I have always been an advocate for the simple life, but easy-to-use technological advancements have people digitalizing their lives these days, and the temptation is there—even for me. Ask anyone, I am pretty much the opposite of that which is hip and trendy. For example, I am still without a Twitter, I am illiterate when it comes to pop culture, and I’d rather shop at Goodwill than waste money on anything that is name brand.
However, I love my iPhone, and it would be awfully preachy of me to tell you to cut down on your use of technology as I sit here and type an article for an online publication on my lap top while checking my Facebook every ten minutes.
My concern is not technology in general. Obviously, I do appreciate electricity, running water, and the vast breadth of information that is available for me when I need it. However, I am concerned with the way that modern conveniences are affecting my generation and those to come.
In my opinion, the two main negative results of the Digital Age are materialism and an overwhelming need for instant gratification. The alarming rate at which companies are producing new and fascinating technology leaves children longing for the latest and greatest piece of modern equipment. In addition, kids and teens are exhibiting signs of complete dependence on technology.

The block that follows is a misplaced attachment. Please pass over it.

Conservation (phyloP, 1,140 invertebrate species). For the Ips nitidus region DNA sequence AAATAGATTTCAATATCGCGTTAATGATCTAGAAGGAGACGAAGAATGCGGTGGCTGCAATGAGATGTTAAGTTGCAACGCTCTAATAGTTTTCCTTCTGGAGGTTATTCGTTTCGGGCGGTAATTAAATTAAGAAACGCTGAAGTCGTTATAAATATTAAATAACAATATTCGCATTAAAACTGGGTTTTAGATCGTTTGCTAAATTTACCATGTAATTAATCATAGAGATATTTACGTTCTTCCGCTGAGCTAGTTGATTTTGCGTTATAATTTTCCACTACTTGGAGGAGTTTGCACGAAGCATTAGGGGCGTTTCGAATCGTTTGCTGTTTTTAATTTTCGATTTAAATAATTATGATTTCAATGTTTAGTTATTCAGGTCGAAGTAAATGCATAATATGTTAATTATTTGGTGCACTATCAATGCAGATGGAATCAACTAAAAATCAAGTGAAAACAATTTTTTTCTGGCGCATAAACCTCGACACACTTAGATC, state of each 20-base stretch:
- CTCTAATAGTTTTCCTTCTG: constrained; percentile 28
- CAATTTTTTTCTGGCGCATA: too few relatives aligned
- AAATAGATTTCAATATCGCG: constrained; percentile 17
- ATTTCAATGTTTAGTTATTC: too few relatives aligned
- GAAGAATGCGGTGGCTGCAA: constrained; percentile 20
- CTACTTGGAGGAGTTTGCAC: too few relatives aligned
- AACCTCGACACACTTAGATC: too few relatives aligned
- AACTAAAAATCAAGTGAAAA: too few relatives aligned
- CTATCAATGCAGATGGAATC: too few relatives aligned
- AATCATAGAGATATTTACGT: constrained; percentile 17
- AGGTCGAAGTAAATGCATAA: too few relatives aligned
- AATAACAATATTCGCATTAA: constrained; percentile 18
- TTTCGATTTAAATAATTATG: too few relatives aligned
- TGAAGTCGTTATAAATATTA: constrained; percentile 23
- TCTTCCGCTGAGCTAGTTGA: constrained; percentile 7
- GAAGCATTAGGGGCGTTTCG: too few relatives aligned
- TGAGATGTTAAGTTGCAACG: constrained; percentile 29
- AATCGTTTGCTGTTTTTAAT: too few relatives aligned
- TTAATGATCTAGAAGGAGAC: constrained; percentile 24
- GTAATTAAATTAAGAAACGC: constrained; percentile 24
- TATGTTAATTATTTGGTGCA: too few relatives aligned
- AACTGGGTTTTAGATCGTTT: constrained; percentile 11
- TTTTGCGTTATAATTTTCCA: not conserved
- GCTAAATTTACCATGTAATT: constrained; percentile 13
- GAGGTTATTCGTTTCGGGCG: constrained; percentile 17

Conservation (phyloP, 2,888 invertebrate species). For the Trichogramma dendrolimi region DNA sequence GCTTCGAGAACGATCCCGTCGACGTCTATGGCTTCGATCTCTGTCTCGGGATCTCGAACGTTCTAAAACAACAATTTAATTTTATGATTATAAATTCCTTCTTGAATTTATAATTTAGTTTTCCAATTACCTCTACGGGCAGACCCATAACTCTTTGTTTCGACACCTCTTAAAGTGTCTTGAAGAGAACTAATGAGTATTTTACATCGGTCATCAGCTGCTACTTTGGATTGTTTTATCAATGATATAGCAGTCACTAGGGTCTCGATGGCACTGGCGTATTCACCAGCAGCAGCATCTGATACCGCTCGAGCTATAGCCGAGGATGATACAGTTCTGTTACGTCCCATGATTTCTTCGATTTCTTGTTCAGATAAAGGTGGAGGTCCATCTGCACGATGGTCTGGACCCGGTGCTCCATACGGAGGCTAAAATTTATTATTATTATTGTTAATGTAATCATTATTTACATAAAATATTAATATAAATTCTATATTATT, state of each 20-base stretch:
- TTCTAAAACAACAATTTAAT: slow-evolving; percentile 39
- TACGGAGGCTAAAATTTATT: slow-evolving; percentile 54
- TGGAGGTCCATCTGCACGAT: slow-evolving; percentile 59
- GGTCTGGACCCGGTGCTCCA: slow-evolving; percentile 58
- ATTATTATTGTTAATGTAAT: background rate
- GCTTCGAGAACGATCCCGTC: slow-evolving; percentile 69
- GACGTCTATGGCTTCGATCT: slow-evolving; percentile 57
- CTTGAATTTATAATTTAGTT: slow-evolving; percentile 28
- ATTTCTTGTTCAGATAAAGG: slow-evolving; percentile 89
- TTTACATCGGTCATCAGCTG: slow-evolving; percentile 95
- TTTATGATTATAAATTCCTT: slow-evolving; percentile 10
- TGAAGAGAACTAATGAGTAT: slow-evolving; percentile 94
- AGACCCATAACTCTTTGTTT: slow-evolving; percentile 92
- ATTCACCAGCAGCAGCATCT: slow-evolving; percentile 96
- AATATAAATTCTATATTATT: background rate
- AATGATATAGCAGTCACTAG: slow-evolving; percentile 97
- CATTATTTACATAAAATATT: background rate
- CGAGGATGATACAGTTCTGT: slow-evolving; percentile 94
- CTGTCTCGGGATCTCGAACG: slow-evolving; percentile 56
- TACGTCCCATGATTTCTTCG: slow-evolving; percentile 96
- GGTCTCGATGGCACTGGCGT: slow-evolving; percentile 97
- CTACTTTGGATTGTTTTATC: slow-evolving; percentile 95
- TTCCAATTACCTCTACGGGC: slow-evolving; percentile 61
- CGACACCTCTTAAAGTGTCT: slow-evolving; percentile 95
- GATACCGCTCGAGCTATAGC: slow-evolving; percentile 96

How many eighth graders do you know that do not have a cell phone for texting their friends? How many college students do you know that do not use a computer to complete essentially all of their homework assignments? This dependence perpetuates materialism, in my opinion, and I find it discouraging that so many of our relationships and many of our academic endeavors depend on computers and smart phones.
The way in which the Internet and sites such as Facebook, Instagram, and Twitter provide kids and teens with instant gratification is hotwiring us to expect immediacy in life. Amongst the U.S.’s younger generations, this urgency seems to dissolve our work ethics as we simply expect that we will be given what we want right away. Instead of taking our time with things, everything is rushed and accelerated. There is no value in the search anymore, no honor in waiting, no love of the quest or respect for the chase.
Maybe I’m reading into things a bit when I say that, but I believe this to be true: Technology is often a detriment to the development and maturity of America’s youth because of the manner in which it destroys our patience.
As teachers, parents or students, I am encouraging you to challenge the youth in your life to unplug. You too! Yes you! Be an example for your student or child, and promise that you’ll be present to him or her whenever you can.
Let’s not get wrapped up in the cyber world. Let’s live in the now!